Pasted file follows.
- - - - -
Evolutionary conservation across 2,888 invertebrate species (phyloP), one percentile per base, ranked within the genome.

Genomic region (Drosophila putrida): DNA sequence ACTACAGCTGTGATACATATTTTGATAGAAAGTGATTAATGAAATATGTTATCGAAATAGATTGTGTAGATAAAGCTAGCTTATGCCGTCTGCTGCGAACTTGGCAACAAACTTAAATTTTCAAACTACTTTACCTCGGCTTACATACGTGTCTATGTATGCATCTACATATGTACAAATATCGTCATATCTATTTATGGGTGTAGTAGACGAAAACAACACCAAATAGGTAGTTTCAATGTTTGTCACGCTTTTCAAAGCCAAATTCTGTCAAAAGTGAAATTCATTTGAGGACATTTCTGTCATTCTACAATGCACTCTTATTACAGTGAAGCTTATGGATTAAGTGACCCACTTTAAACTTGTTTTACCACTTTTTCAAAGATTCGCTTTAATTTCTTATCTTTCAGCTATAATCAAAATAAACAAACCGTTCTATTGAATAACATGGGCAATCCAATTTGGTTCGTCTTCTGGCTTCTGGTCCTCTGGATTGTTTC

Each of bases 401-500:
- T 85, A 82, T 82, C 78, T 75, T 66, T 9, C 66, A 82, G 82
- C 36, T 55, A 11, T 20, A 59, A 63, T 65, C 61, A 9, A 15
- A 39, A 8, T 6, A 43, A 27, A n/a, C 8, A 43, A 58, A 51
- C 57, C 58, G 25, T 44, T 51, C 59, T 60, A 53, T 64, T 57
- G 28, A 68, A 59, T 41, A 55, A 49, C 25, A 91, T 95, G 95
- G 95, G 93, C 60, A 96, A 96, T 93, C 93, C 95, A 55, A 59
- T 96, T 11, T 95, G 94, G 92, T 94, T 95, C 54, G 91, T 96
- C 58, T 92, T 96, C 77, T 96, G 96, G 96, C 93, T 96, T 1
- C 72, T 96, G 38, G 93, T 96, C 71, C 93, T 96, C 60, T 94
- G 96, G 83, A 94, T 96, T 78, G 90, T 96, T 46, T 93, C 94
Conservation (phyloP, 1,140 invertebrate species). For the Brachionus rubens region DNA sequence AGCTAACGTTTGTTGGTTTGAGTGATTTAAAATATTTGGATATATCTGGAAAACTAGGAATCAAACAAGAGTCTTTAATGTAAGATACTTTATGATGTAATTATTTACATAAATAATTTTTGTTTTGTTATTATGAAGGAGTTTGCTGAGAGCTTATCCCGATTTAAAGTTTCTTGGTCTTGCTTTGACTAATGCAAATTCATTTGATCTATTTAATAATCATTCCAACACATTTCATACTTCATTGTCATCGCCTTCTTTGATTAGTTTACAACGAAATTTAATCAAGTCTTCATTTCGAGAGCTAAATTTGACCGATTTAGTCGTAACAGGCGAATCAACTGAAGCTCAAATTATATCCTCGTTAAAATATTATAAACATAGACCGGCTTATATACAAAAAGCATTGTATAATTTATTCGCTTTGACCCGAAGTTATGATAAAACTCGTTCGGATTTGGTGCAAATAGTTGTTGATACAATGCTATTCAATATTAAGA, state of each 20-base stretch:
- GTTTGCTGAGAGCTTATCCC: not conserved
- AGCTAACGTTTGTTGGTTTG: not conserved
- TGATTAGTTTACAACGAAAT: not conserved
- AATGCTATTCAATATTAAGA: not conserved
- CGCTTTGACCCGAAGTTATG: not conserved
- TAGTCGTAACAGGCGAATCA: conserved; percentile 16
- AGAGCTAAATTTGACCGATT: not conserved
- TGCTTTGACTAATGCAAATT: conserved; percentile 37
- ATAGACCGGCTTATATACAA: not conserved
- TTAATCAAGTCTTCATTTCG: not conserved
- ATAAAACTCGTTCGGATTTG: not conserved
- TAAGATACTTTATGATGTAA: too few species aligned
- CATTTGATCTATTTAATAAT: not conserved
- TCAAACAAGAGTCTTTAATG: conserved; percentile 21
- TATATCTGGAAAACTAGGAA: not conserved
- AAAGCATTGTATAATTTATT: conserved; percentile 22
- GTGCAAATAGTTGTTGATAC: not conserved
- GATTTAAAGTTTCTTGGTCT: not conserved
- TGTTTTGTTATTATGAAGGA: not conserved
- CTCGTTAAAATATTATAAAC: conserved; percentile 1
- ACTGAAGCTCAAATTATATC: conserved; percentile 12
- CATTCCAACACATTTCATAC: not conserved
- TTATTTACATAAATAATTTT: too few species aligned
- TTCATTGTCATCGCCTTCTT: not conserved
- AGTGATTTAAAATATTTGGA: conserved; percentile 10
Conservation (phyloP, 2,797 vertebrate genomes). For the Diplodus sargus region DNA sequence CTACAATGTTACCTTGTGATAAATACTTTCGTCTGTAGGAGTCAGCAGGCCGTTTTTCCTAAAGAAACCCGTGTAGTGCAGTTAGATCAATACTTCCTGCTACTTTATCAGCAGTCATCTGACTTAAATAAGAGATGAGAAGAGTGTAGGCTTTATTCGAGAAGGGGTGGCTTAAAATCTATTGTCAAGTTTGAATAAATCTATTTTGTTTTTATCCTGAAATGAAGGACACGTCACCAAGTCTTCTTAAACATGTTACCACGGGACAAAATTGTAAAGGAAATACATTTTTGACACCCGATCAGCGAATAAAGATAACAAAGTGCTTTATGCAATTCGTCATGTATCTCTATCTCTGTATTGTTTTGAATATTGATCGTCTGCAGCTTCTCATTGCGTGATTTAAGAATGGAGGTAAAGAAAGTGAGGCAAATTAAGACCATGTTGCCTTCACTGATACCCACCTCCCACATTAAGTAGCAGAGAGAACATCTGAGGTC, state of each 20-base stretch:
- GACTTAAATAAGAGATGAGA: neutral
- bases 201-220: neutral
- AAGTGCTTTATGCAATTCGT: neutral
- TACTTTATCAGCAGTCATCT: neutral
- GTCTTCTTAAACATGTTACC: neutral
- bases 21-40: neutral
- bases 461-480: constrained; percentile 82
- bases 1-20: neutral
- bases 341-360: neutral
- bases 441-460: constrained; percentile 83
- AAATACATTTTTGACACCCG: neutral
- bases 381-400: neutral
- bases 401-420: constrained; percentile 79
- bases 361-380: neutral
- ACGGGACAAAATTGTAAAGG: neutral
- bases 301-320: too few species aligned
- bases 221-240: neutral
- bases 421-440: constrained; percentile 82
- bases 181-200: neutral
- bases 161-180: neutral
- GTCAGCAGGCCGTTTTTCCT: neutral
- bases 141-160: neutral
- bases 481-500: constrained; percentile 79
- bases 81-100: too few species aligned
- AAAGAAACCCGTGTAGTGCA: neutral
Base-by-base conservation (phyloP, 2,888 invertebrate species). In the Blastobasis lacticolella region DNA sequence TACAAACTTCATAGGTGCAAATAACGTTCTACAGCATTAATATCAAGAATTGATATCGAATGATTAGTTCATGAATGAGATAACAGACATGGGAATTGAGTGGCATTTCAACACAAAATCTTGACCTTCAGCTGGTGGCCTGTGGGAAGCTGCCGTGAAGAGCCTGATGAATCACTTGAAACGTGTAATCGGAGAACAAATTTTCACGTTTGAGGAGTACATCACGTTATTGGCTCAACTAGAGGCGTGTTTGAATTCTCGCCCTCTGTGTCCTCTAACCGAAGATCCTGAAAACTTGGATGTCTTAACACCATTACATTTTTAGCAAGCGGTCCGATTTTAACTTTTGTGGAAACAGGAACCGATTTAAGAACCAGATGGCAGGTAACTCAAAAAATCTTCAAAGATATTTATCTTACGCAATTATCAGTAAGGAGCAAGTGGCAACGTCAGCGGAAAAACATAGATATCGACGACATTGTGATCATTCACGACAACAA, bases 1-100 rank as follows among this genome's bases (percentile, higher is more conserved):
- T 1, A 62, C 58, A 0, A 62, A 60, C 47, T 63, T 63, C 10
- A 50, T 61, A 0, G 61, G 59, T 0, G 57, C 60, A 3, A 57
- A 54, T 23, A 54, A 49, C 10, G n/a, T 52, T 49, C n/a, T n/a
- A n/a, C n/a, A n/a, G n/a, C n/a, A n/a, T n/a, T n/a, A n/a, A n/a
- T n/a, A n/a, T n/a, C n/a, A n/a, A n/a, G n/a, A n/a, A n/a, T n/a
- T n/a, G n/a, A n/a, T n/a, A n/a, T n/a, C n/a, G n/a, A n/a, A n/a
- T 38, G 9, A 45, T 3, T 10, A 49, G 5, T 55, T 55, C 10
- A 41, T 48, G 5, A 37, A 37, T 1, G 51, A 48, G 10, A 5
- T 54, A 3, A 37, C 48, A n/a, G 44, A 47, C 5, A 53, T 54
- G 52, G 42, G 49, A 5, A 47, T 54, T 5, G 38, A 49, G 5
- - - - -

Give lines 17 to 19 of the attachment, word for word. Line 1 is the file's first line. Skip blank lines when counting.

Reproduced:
- TGATTAGTTTACAACGAAAT: not conserved
- AATGCTATTCAATATTAAGA: not conserved
- CGCTTTGACCCGAAGTTATG: not conserved